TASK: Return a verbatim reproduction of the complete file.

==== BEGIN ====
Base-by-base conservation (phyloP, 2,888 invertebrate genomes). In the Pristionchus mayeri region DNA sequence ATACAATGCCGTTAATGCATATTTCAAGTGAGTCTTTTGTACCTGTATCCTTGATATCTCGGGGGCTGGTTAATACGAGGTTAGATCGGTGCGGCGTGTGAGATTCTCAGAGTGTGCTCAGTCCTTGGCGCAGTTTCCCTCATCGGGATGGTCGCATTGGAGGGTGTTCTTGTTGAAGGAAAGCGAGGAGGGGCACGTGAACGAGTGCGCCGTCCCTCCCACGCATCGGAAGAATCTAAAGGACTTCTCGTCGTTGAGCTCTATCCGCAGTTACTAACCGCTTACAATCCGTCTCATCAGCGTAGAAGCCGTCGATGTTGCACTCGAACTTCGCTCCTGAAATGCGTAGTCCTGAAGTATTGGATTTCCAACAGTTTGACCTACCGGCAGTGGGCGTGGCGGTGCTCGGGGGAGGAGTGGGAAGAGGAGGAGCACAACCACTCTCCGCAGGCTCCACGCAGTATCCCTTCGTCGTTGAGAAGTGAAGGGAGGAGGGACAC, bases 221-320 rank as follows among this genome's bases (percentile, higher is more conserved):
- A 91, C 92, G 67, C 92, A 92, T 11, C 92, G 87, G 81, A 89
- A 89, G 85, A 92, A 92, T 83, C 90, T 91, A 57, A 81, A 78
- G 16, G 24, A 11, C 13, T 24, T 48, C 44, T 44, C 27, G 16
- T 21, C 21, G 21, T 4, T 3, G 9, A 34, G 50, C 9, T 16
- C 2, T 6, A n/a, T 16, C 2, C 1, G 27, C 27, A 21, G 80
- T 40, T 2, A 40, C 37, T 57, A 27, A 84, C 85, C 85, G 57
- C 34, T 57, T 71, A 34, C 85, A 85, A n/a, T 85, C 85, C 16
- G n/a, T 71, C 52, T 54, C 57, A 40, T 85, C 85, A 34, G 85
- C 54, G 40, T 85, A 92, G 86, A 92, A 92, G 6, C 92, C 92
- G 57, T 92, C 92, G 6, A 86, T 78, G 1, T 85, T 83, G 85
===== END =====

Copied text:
Base-by-base conservation (phyloP, 2,888 invertebrate genomes). In the Pristionchus mayeri region DNA sequence ATACAATGCCGTTAATGCATATTTCAAGTGAGTCTTTTGTACCTGTATCCTTGATATCTCGGGGGCTGGTTAATACGAGGTTAGATCGGTGCGGCGTGTGAGATTCTCAGAGTGTGCTCAGTCCTTGGCGCAGTTTCCCTCATCGGGATGGTCGCATTGGAGGGTGTTCTTGTTGAAGGAAAGCGAGGAGGGGCACGTGAACGAGTGCGCCGTCCCTCCCACGCATCGGAAGAATCTAAAGGACTTCTCGTCGTTGAGCTCTATCCGCAGTTACTAACCGCTTACAATCCGTCTCATCAGCGTAGAAGCCGTCGATGTTGCACTCGAACTTCGCTCCTGAAATGCGTAGTCCTGAAGTATTGGATTTCCAACAGTTTGACCTACCGGCAGTGGGCGTGGCGGTGCTCGGGGGAGGAGTGGGAAGAGGAGGAGCACAACCACTCTCCGCAGGCTCCACGCAGTATCCCTTCGTCGTTGAGAAGTGAAGGGAGGAGGGACAC, bases 221-320 rank as follows among this genome's bases (percentile, higher is more conserved):
- A 91, C 92, G 67, C 92, A 92, T 11, C 92, G 87, G 81, A 89
- A 89, G 85, A 92, A 92, T 83, C 90, T 91, A 57, A 81, A 78
- G 16, G 24, A 11, C 13, T 24, T 48, C 44, T 44, C 27, G 16
- T 21, C 21, G 21, T 4, T 3, G 9, A 34, G 50, C 9, T 16
- C 2, T 6, A n/a, T 16, C 2, C 1, G 27, C 27, A 21, G 80
- T 40, T 2, A 40, C 37, T 57, A 27, A 84, C 85, C 85, G 57
- C 34, T 57, T 71, A 34, C 85, A 85, A n/a, T 85, C 85, C 16
- G n/a, T 71, C 52, T 54, C 57, A 40, T 85, C 85, A 34, G 85
- C 54, G 40, T 85, A 92, G 86, A 92, A 92, G 6, C 92, C 92
- G 57, T 92, C 92, G 6, A 86, T 78, G 1, T 85, T 83, G 85